14. Bananas can help to fend off diseases.
Even though bananas have no vitamin A, they can still help alleviate vitamin A deficiency. How? They're rich in three different types of carotenoids (provitamin A carotenoids, beta-carotene, and alpha-carotene) that the body actually converts into vitamin A. Cool, right? And according to an article in the Food and Nutrition Bulletin, foods containing high levels of carotenoids have been shown to protect against chronic disease, including certain cancers, cardiovascular disease, and diabetes. If you're trying to keep your ticker in tip-top shape, avoid any of these 50 Foods That Can Cause Heart Disease.
15. Bananas support healthy eyes and vision.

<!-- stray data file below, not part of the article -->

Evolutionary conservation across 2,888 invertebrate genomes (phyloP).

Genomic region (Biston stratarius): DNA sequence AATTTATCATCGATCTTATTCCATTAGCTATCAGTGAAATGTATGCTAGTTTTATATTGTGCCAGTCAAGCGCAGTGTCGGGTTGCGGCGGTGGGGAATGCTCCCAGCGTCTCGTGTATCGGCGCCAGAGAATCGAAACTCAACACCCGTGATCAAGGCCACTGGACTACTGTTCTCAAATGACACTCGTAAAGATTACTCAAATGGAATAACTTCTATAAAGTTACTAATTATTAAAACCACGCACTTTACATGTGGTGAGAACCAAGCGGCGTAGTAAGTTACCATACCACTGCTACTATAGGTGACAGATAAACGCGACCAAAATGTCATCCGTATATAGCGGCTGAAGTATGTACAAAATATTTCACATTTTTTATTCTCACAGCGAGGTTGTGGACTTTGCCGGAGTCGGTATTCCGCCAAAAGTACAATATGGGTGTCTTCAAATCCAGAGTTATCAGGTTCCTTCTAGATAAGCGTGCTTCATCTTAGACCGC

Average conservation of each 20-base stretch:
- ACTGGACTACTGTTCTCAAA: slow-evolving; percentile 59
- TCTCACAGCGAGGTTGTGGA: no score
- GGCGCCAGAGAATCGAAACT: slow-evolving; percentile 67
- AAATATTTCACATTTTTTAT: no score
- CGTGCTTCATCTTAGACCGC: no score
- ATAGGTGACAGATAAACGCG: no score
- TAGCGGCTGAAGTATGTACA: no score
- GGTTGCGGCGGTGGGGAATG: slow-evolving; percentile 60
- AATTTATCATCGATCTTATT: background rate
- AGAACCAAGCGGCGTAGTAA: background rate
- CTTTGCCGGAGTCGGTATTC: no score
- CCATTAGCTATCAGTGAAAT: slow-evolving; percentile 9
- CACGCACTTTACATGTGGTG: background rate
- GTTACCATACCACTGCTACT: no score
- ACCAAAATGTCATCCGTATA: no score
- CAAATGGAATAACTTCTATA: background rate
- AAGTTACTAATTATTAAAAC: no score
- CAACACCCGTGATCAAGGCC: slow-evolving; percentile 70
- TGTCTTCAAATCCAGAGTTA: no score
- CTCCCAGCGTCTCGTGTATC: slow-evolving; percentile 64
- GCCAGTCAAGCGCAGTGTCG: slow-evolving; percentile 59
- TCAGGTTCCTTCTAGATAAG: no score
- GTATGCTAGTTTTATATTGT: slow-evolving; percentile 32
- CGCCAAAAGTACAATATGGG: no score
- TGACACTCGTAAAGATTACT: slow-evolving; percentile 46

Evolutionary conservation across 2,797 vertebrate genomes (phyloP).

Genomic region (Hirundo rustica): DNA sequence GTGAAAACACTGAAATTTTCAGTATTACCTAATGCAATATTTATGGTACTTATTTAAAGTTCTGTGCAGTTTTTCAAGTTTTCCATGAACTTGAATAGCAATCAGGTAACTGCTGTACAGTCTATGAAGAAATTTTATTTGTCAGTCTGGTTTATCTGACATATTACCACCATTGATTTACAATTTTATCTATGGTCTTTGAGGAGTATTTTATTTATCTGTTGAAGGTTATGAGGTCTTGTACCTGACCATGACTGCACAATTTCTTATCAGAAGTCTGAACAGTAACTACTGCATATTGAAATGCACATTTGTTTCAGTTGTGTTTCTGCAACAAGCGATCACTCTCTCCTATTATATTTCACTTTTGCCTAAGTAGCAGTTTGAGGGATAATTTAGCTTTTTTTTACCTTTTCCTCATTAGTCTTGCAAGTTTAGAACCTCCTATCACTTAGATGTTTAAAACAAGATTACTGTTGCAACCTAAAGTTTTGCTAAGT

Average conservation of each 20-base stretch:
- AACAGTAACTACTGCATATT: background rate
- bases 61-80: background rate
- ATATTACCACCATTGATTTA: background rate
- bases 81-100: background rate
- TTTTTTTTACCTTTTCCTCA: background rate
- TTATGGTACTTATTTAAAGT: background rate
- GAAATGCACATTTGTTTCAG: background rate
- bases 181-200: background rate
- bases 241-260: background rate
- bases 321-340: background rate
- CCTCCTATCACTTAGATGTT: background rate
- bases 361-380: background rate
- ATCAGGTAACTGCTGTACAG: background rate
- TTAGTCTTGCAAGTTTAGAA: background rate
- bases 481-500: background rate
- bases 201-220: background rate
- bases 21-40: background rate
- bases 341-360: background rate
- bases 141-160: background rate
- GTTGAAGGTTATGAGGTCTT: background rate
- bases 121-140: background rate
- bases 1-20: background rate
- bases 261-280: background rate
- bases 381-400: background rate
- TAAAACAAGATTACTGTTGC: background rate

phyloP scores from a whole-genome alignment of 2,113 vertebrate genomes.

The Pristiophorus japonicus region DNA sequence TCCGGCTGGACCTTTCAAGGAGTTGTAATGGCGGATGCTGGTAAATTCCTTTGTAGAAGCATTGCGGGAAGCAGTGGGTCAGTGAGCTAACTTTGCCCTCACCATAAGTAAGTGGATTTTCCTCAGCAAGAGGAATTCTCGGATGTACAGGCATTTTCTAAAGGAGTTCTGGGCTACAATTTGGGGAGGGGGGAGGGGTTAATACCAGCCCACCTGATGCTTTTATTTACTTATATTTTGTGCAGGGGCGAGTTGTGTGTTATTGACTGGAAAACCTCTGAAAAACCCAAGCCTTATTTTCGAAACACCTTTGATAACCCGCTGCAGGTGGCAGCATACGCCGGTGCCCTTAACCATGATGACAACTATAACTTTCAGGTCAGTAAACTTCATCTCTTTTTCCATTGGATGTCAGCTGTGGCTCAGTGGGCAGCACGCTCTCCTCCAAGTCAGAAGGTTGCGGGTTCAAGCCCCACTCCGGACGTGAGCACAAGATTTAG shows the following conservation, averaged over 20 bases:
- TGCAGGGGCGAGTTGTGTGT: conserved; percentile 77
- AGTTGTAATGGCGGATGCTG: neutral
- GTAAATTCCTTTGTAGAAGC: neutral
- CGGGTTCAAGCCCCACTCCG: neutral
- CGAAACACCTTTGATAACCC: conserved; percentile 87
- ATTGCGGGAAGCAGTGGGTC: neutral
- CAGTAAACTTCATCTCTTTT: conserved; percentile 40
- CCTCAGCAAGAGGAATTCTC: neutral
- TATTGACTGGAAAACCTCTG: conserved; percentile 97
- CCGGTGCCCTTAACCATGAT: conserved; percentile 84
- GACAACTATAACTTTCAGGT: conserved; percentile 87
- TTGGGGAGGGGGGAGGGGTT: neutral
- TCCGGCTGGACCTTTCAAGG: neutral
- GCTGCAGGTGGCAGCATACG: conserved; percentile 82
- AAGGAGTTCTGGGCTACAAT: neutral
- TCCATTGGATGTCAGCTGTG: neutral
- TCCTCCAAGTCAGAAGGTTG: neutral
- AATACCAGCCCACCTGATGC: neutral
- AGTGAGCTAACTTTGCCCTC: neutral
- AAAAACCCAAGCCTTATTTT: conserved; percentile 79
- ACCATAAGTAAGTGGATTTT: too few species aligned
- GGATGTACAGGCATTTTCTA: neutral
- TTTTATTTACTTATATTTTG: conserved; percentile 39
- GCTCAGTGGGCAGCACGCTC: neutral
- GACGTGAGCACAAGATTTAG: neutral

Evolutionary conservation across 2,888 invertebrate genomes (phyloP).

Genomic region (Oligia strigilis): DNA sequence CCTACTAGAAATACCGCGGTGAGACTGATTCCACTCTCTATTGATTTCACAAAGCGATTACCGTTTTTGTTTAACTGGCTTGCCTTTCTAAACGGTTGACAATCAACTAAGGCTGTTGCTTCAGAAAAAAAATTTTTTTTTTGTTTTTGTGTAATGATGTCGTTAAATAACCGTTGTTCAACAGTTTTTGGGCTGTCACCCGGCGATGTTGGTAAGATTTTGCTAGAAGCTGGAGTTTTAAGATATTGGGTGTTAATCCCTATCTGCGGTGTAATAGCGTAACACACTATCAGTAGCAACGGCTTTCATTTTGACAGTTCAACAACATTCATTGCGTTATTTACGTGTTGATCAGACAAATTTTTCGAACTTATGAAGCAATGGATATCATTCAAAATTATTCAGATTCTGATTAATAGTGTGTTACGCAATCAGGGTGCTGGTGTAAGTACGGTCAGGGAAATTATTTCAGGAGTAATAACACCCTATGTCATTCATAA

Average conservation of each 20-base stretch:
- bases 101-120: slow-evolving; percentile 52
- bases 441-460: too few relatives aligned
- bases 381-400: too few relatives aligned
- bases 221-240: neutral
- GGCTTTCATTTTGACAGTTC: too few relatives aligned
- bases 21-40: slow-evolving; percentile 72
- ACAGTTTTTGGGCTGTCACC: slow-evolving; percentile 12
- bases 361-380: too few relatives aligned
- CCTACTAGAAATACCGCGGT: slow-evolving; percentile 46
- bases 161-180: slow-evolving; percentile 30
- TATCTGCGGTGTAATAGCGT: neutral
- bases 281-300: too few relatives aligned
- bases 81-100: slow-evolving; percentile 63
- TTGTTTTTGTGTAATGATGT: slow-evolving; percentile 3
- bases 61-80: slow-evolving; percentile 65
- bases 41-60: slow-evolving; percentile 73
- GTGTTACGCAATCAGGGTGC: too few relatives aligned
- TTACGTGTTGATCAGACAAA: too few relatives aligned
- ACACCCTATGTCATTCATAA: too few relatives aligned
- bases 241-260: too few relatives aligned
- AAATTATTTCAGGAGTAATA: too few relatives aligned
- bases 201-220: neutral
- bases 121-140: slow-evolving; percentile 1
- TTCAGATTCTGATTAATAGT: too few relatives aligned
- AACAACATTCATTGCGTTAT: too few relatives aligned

Bananas contain vitamins A (1% DV) and C (17% DV), and "both are antioxidants and are eye and skin-healthy nutrients," says Smith. "They also have beta carotene, an antioxidant that can help to protect cells and repair damage at the cellular level. Bananas also contain other nutrients like vitamin E (120 micrograms per small banana) and lutein (26 micrograms per medium banana)—both which are eye-healthy. Lutein is a nutrient that may help to reduce risk for macular degeneration."
17. The pectin in bananas can help detoxify your body.